- Allows the cable/telecom service provider to discontinue serving subscribers who may not be profitable to them by allowing the cable and telecom companies to stop serving areas with less than 30 homes in a linear cable mile.
- It discriminates against public access.
- It makes it almost impossible for a town or city to get PEG access if it doesn’t have those channels now.
TBCN has been the electronic soapbox for the local community. It has helped neighborhood groups and non-profit organizations get their messages out to the community, recruit volunteers, relay concerns and garner attendance at fundraising events. It’s been covering neighborhood political forums, ML King, Jr. parades, fairs and festivals so viewers can almost “be there.” TBCN has taped and aired panel discussions on health care topics, highlighted local artists and cultural events and provided coverage of University of Tampa and high school sporting events. We’ve given local musicians play on our channels and a chance to show off their talents. Preachers, politicians and producers of TV and film have gotten their starts as a result of public access television training and experience.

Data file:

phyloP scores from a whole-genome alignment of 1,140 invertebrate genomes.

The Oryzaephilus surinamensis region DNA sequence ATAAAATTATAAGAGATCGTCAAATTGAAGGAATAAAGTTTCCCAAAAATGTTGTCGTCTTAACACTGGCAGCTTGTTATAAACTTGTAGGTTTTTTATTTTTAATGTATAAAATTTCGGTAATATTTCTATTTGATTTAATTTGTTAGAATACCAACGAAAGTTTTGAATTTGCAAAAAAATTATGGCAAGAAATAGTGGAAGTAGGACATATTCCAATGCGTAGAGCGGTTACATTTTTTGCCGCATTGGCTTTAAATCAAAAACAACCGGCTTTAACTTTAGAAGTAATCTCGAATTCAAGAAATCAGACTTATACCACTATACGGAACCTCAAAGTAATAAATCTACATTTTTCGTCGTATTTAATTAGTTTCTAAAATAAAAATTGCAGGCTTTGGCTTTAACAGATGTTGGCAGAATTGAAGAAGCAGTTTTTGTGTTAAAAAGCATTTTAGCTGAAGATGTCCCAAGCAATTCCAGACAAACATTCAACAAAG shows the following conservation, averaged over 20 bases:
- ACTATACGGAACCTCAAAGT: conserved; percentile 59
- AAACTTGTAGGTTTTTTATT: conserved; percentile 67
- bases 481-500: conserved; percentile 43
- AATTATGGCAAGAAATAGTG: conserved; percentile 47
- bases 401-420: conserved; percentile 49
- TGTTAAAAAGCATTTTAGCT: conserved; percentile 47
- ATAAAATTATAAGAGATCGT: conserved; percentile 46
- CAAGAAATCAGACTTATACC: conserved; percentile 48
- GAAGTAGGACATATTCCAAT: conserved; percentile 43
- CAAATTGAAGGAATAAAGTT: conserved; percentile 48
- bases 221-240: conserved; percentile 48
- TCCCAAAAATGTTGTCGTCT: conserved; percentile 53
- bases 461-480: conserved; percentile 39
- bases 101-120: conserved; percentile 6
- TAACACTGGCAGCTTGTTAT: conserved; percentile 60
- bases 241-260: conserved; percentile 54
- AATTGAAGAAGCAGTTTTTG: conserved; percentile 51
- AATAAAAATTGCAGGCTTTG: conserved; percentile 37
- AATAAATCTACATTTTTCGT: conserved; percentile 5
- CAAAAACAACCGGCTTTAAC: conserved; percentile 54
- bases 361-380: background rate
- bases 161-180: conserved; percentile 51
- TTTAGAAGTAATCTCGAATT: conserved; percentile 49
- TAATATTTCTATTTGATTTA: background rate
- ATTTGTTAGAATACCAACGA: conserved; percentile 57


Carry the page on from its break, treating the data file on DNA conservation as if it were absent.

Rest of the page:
Help us continue our efforts in the years to come and for future generations.
Call or write Governor Crist today and tell him to veto House Bill 529.
Thank you so very much.
Tampa Bay Community Network
 Page 26 – Lines 703-706 and lines 719-722 — unconstitutional
Lines 703-706 and lines 719-722 are unconstitutional, content-based discrimination against public access because only public access is singled out for notice that it contains “unfiltered programming and contains adult content,” when both governmental and educational programming also is “unfiltered” by the certificate holder and may also contain “adult content.” Further, “adult content” is a vague and overboard term that is not anywhere defined in the bill or in Sec. 202.11, Fla. Stat.
 Page 26 – Line 708